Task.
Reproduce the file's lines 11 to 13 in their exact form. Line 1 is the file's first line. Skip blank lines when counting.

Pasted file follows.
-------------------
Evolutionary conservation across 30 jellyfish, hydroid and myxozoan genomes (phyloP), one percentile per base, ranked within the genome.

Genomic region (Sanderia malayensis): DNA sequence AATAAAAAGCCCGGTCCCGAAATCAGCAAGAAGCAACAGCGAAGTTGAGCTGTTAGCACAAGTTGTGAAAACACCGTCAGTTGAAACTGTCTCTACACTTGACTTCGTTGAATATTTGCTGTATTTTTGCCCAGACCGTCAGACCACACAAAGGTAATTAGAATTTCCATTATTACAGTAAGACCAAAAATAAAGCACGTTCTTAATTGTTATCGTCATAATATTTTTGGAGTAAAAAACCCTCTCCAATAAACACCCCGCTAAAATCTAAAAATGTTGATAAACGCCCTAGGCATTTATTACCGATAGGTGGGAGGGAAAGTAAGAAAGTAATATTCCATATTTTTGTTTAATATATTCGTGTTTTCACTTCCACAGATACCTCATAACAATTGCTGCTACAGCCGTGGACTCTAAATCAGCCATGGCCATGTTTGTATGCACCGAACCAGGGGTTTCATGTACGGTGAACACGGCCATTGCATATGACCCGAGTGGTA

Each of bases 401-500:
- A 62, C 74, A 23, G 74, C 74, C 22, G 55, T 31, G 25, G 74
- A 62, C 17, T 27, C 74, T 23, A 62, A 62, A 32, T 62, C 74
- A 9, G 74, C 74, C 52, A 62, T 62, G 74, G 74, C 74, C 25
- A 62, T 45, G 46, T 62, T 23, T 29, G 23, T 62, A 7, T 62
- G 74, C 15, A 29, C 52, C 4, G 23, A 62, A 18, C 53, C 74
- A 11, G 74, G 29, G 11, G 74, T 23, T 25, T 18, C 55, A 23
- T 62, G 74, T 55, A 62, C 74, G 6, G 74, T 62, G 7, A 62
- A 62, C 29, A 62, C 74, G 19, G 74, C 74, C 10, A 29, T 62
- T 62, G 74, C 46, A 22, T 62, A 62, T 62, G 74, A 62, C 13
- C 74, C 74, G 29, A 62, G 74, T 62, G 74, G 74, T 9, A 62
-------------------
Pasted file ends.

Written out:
- A 62, C 29, A 62, C 74, G 19, G 74, C 74, C 10, A 29, T 62
- T 62, G 74, C 46, A 22, T 62, A 62, T 62, G 74, A 62, C 13
- C 74, C 74, G 29, A 62, G 74, T 62, G 74, G 74, T 9, A 62